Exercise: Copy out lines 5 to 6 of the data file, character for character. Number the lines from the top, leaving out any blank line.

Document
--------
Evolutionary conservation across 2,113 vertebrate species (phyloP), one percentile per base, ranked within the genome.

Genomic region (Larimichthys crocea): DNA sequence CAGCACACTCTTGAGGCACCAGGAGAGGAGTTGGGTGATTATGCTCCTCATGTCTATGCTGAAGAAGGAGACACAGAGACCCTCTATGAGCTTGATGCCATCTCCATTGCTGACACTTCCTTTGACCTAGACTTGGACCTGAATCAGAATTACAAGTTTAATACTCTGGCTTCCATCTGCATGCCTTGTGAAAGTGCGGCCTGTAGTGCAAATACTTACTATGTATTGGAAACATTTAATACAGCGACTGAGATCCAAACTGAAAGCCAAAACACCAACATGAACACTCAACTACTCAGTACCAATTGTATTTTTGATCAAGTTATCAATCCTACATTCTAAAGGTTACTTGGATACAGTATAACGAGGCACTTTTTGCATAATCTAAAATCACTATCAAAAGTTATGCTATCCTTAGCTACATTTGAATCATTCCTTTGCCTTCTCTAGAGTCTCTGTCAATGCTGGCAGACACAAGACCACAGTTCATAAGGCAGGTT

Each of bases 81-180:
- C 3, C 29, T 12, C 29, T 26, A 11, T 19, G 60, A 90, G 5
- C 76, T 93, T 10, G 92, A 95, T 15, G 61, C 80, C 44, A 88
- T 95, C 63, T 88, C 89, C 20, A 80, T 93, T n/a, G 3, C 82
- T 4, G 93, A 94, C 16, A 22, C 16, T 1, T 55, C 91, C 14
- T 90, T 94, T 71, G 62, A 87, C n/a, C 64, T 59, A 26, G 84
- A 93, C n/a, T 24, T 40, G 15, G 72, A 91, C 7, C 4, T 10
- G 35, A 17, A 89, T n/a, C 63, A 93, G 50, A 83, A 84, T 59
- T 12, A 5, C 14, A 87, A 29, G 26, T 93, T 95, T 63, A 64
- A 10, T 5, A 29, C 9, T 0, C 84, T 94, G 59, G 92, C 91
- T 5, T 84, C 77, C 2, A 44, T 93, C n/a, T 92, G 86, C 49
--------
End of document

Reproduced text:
- C 76, T 93, T 10, G 92, A 95, T 15, G 61, C 80, C 44, A 88
- T 95, C 63, T 88, C 89, C 20, A 80, T 93, T n/a, G 3, C 82